Thursday, March 27, 2014

Martín Alhaja, more legend than truth

This simple shepherd saved the day on two important occasions in medieval Spain. Maybe.

The Gate of Aljaraz (The Sheep Gate) in Cuenca, also known as the Puerta de San Juan for a nearby church. Photo by Sue Burke.


Legend says a shepherd named Martín Alhaja helped Christian troops defeat the Moors in Cuenca in 1177 during the Reconquest. Then, in 1212 in Andalusia, he help the combined Christian armies find a mountain pass so they could fight in the Battle of Las Navas de Tolosa.

Like so many Spanish legends, the story is better than the facts – which makes it worth telling.

Cuenca is a city in Castilla-La Mancha in central Spain located on a spur of rocky cliffs between two rivers, the Júcar and Huécar. The gorges make the city breathtaking, a World Heritage Site popular with tourists. When the Moors arrived there in 714, there was no city yet, but they recognized that the site would be strategic and impenetrable with the addition of walls at the east and west end, so they built a fortress there. Soon a prosperous city grew up on top of those cliffs.

Starting in the late 1000s, the Reconquest was being fought in earnest in La Mancha, and the city passed from Moorish to Christian hands several times. Finally in 1177, King Alfonso VIII of Castile laid siege to the city.

Here’s where Martín Alhaja comes in. This shepherd had received a visitation from the Virgin Mary telling him he would play an important part in the victory for the Christians. So one day, September 21 to be exact, while he was outside the city tending his flock, he met some Christian soldiers and told them of an easy way to enter the city in secret: kill some sheep, cover themselves with the skins, and accompany him back into the city. The guard at the Gate of Aljaraz was blind and trusted Martín, so the knights could sneak past. They did, and the city fell.

Well, Cuenca did fall to King Alfonso’s troops on September 21, 1177. Martín’s story appeared in a historical account several centuries later, but in following centuries less credulous historians rejected it and showed that the original source, supposedly from the 13th century, was a fabrication. In fact, the episode seemed suspiciously similar to an episode in Homer’s Odyssey involving Odysseus and the giant cyclops Polyphemus.

But that was not the end of Martín’s legendary adventures, although this time the shepherd might have instead been an apparition of Madrid’s patron saint, Isidro (Saint Isidore the Laborer), in disguise.

Here’s the situation: in July of 1212, King Alfonso VIII was again on the march against the Moors, this time united with other Spanish Christian kings. However, their troops were stopped at the mountain pass of La Losa in southeastern Spain, held by Moorish guards. Then a shepherd appeared as a “godsend,” according to King Alfonso’s letter to the Pope, written after the battle. This shepherd showed them a different, safe pass through the Sierra Morena. The troops marched on and won the decisive Battle of Las Navas de Tolosa.

Starting  in the 16th century, some chronicles began to name this shepherd as Martin Alhaja and later as Saint Isidore, and they added other details, including the miraculous appearances of El Cid, Santiago (St. James the Apostle, who killed a lot of Moors during the Reconquest), various angels, and Count Fernán González, in the battle.

In this case, there may have been a shepherd who helped the troops find their way, but it seems  it was our friend Martín.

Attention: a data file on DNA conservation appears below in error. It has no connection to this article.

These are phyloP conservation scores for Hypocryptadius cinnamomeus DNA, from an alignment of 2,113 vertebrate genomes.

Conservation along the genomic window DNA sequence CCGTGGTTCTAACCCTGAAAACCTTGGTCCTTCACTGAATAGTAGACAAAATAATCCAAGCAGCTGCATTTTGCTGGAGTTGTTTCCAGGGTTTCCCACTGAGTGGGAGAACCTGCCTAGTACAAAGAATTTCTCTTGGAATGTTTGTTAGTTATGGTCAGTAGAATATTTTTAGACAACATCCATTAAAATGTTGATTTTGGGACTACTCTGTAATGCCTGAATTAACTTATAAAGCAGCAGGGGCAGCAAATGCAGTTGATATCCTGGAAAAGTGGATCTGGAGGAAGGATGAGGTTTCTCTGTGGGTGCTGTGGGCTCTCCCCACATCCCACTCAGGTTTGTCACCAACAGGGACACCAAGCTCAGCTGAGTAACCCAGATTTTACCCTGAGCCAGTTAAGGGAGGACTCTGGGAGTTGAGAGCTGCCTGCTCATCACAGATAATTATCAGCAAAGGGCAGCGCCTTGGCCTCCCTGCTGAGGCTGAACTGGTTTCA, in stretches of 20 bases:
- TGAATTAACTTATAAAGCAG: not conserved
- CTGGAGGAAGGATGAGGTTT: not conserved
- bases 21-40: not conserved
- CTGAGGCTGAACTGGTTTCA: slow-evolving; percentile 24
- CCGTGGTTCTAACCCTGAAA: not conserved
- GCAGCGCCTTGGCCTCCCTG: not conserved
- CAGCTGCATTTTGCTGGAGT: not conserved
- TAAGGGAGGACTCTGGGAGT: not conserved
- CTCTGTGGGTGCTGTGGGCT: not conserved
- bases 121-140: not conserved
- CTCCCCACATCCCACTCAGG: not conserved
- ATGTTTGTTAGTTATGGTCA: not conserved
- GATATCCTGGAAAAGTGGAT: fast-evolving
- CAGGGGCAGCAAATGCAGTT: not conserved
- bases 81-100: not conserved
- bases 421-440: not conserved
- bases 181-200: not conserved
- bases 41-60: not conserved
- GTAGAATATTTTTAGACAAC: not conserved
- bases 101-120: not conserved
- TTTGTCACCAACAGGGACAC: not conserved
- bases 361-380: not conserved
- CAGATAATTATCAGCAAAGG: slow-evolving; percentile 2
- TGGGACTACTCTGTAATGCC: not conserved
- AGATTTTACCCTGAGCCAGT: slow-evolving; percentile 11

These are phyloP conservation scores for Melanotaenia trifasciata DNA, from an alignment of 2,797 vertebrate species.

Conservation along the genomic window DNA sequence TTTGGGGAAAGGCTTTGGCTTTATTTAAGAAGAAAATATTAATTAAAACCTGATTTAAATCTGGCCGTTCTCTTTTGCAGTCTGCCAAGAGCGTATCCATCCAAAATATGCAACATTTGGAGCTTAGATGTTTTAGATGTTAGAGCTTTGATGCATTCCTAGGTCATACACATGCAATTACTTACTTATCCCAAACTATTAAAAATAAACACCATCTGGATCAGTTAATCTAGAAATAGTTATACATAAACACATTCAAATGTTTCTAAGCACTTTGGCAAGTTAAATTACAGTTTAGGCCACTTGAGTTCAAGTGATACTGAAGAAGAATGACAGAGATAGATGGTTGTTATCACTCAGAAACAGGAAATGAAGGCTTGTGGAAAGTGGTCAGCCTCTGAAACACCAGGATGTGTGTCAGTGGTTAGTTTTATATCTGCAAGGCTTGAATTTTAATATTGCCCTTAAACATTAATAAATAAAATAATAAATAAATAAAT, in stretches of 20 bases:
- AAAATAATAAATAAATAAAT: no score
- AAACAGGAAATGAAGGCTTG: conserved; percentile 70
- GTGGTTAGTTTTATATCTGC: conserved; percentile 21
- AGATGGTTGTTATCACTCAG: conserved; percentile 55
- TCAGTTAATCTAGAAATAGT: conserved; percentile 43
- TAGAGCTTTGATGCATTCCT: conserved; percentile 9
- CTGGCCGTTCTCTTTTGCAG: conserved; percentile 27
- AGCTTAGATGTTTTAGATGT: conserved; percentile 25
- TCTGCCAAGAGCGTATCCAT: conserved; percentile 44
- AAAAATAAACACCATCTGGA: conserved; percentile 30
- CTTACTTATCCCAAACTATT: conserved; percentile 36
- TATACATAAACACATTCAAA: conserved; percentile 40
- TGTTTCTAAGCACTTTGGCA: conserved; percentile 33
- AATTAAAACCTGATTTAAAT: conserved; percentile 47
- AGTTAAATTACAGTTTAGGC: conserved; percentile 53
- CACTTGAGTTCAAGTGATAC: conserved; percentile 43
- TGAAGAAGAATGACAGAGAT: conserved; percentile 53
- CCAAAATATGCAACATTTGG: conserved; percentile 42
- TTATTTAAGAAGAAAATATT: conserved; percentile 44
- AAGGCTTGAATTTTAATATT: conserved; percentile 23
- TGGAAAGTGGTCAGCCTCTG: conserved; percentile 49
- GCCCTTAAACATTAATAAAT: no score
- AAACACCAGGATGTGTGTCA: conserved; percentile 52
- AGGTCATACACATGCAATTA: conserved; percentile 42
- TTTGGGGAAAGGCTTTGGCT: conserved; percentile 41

By the way, as far as I know, “Alhaja” is not used as a last name in Christian Spain. It comes from an Arabic word meaning “jewel” or “outstanding person.” Clearly, Martín Alhaja is outstanding – a gem of a story to tell friends over a bottle of wine at a cliffside café gazing out over a stunning sunset view of Cuenca.


Tuesday, March 18, 2014

Chapter 69 [part 1 of 4]

How the knights with the dragon-insignia arms embarked for the Kingdom of Gaul, and how fortune placed them where their lives were put in great danger at the hands of Arcalaus the Sorcerer by trickery; and how, after they had escaped, they embarked and continued their voyage; and how Sir Galaor and Norandel happened to come down that same road looking for adventure, and what happened to them. 

 [Three kings portrayed in the Taymouth Book of Hours, made in England in the second quarter of the 14th century, now at the British Library.] 

King Perion and his sons rested in the forest for several days, and when they saw that the weather was good and the sea favorable, they immediately embarked on their ship, expecting to be in Gaul soon. But it happened otherwise, for the wind changed and made the sea rough, so they had to return to Great Britain, but not to where they had been but to another more distant place. After five stormy days, the ship arrived at the foot of a mountain alongside the sea. They had their horses and arms brought to shore so they could travel through that land until the sea became more calm and the wind blew favorably, while their men replenished the fresh water in the ship.

After they had eaten, they armed themselves, mounted their horses, and rode inland to learn where they had landed. They ordered the men in the ship to wait for them, and brought three squires with them, but Gandalin did not accompany them because he was well-known in those parts.

So as ye hear, they rode up a valley and found a plain at its end, and they did not travel far before they met a damsel who was letting her horse drink at a spring. She was richly dressed and wore a scarlet cape with golden buckles and loops to hold it closed. Two squires and two damsels accompanied her, and they brought falcons and dogs for hunting.

When she saw them, she immediately recognized the dragon insignia on their arms and came very happily toward them. When she arrived, she greeted them with great humility, showing with signs that she was mute. They greeted her, and they thought she looked very beautiful and felt pity for her for being mute. She came to the knight with the gold helmet and embraced him, and wanted to kiss his hands, and soon invited them by signs to come as guests that night to her castle. But they did not understand, and she motioned to her squires to explain, and they did.